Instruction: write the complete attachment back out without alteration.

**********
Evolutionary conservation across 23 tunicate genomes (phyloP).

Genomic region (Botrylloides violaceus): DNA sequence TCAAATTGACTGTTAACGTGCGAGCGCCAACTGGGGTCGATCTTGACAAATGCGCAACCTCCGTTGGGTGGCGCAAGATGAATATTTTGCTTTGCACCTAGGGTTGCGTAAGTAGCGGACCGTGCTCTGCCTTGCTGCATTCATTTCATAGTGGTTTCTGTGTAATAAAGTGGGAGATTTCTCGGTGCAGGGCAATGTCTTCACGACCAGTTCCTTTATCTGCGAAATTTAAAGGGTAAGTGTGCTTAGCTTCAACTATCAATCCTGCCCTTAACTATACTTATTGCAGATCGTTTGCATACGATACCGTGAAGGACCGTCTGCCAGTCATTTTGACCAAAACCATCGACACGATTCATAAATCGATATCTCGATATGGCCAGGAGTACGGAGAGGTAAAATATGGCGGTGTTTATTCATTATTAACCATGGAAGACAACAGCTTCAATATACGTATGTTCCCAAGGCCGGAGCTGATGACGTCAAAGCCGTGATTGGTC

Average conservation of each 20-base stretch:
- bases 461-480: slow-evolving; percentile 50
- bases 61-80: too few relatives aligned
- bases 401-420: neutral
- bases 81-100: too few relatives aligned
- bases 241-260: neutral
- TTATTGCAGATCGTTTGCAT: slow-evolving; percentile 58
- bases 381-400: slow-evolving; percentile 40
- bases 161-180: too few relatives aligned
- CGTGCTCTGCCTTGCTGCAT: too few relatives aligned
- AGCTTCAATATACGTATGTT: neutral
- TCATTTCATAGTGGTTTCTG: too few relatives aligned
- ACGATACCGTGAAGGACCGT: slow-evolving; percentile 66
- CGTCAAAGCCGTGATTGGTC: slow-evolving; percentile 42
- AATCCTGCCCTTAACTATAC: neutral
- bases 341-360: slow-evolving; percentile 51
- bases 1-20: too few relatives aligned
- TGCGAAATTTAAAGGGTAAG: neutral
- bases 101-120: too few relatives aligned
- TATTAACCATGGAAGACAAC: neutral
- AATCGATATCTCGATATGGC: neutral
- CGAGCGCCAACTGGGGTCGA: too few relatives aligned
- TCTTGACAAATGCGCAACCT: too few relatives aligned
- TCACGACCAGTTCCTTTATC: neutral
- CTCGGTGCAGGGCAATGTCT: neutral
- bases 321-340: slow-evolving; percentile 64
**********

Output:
Evolutionary conservation across 23 tunicate genomes (phyloP).

Genomic region (Botrylloides violaceus): DNA sequence TCAAATTGACTGTTAACGTGCGAGCGCCAACTGGGGTCGATCTTGACAAATGCGCAACCTCCGTTGGGTGGCGCAAGATGAATATTTTGCTTTGCACCTAGGGTTGCGTAAGTAGCGGACCGTGCTCTGCCTTGCTGCATTCATTTCATAGTGGTTTCTGTGTAATAAAGTGGGAGATTTCTCGGTGCAGGGCAATGTCTTCACGACCAGTTCCTTTATCTGCGAAATTTAAAGGGTAAGTGTGCTTAGCTTCAACTATCAATCCTGCCCTTAACTATACTTATTGCAGATCGTTTGCATACGATACCGTGAAGGACCGTCTGCCAGTCATTTTGACCAAAACCATCGACACGATTCATAAATCGATATCTCGATATGGCCAGGAGTACGGAGAGGTAAAATATGGCGGTGTTTATTCATTATTAACCATGGAAGACAACAGCTTCAATATACGTATGTTCCCAAGGCCGGAGCTGATGACGTCAAAGCCGTGATTGGTC

Average conservation of each 20-base stretch:
- bases 461-480: slow-evolving; percentile 50
- bases 61-80: too few relatives aligned
- bases 401-420: neutral
- bases 81-100: too few relatives aligned
- bases 241-260: neutral
- TTATTGCAGATCGTTTGCAT: slow-evolving; percentile 58
- bases 381-400: slow-evolving; percentile 40
- bases 161-180: too few relatives aligned
- CGTGCTCTGCCTTGCTGCAT: too few relatives aligned
- AGCTTCAATATACGTATGTT: neutral
- TCATTTCATAGTGGTTTCTG: too few relatives aligned
- ACGATACCGTGAAGGACCGT: slow-evolving; percentile 66
- CGTCAAAGCCGTGATTGGTC: slow-evolving; percentile 42
- AATCCTGCCCTTAACTATAC: neutral
- bases 341-360: slow-evolving; percentile 51
- bases 1-20: too few relatives aligned
- TGCGAAATTTAAAGGGTAAG: neutral
- bases 101-120: too few relatives aligned
- TATTAACCATGGAAGACAAC: neutral
- AATCGATATCTCGATATGGC: neutral
- CGAGCGCCAACTGGGGTCGA: too few relatives aligned
- TCTTGACAAATGCGCAACCT: too few relatives aligned
- TCACGACCAGTTCCTTTATC: neutral
- CTCGGTGCAGGGCAATGTCT: neutral
- bases 321-340: slow-evolving; percentile 64